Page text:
Now, let’s take this back to data mining. Every person, as they go through their life, generates a lot of information. Back in the days when Abraham Lincoln’s father decided to move because he could see the smoke from his neighbor’s chimney, most information perished instantly. There is no record of the time I spent as a small child, playing in my parent’s yard, which was an isolated setting. What I was doing on most days in 1958 or 1959 exists only in the memories of a few observers, but most of what happened was mundane and not memorable.

      As technology records ever more information, the flood of information will deepen. In the sensible world, most of this information would be forgettable and forgotten. However, computers can selectively search through information and pick out that which is of interest to the subject of the search. That’s the source of the danger. However, as the volume of information increases, the longer it takes to search it. Also, as more and more data is collected, the burden of storing this data increases. This is a very real problem.

      Data begets data. Once you make a backup copy of a data set, what are the ramifications of deleting that copy? There are data retention regulations and there are procedures for legally and effectively destroying data. This is causing a glut of data and, at some point, it will become to sustain this storage and certainly will be impossible to keep data organized.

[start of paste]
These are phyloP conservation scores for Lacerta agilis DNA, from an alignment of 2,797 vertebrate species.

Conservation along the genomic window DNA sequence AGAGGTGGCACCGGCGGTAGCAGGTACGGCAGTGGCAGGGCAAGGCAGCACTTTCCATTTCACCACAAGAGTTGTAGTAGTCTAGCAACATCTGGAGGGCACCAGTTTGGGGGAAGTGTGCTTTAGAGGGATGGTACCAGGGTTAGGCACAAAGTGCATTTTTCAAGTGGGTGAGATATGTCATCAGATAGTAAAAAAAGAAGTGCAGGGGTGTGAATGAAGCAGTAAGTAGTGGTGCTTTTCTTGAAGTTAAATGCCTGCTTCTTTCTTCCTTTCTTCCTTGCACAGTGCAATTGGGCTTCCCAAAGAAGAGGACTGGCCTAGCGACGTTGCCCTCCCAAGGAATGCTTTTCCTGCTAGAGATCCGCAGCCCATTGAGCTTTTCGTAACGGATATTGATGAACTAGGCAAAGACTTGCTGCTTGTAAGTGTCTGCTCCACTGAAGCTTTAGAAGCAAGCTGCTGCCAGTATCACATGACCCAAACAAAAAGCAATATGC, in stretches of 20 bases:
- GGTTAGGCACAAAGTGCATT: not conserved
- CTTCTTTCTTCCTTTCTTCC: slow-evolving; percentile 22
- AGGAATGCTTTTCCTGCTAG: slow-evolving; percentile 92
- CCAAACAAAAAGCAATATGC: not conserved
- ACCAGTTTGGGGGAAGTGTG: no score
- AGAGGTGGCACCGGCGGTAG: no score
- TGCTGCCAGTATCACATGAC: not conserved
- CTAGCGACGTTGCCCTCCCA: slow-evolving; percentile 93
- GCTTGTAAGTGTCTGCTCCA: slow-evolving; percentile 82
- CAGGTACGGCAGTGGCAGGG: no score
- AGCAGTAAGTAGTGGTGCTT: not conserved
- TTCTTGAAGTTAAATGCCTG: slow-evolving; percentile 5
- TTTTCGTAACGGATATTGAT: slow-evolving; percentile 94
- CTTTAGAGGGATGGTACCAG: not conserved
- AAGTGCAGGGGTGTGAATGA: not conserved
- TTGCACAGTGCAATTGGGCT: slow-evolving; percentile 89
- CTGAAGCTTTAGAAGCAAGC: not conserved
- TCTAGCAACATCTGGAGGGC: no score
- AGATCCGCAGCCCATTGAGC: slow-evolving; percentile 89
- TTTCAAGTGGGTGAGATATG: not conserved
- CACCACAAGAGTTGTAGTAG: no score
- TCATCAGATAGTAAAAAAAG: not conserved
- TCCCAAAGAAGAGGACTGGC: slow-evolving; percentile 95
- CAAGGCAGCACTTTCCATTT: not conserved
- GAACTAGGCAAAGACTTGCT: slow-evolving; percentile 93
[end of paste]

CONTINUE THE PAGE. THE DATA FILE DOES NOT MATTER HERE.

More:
One important part of our legal structure is the statute of limitations. Based on law, as it was given to Moses, the statute of limitations is an institutionalization of forgetting. Without this provision, the legal system and all of society will become hopelessly mired in matters which have had their day. If someone shoplifted something 25 years ago without being charged with the crime, the significance of this has faded to near zero. It’s entirely possible that someone can make a serious error in judgment and then go on to live an honest, effective life without falling back into the errors of the past. A society that refuses to let the past die will become hopelessly mired.

      Social media is about one thing and one thing only, and that is the generation of data. These are perceived as social instruments, but the social element of social media is the tip of the iceberg and what lies beneath is a system for collecting, harvesting, collating and selling data. The problem is, it never forgets. If someone posted something rash in a heated moment, it is preserved for the ages, even if that post was later deleted. As Zuckerberg has stated, the Internet writes in ink. He should have shuddered when he said that.

      So, in my humble opinion, I believe that we will see data proliferation continue, but I suspect that there will come a point where it will become unmanageable. One other factor is that it’s exceptionally easy to tamper with data and manipulate it to false ends. Ultimately, such data will lose its power as people become flooded with so much information that they are unable to process it.

      We see it already. Major news stories have a shelf life that grows shorter and shorter. I think that, eventually, people will quit reacting to whatever momentary scandal comes along and government use of data-mined information will soon become an albatross of incredible proportion which will come to nothing.

    9. I’m impressed! (a crepuscularity)
      You really do have a gift for explaining technological issues in plain English which we can all understand. I’m glad you’ve been able to use this blog as a forum.

Leave a Reply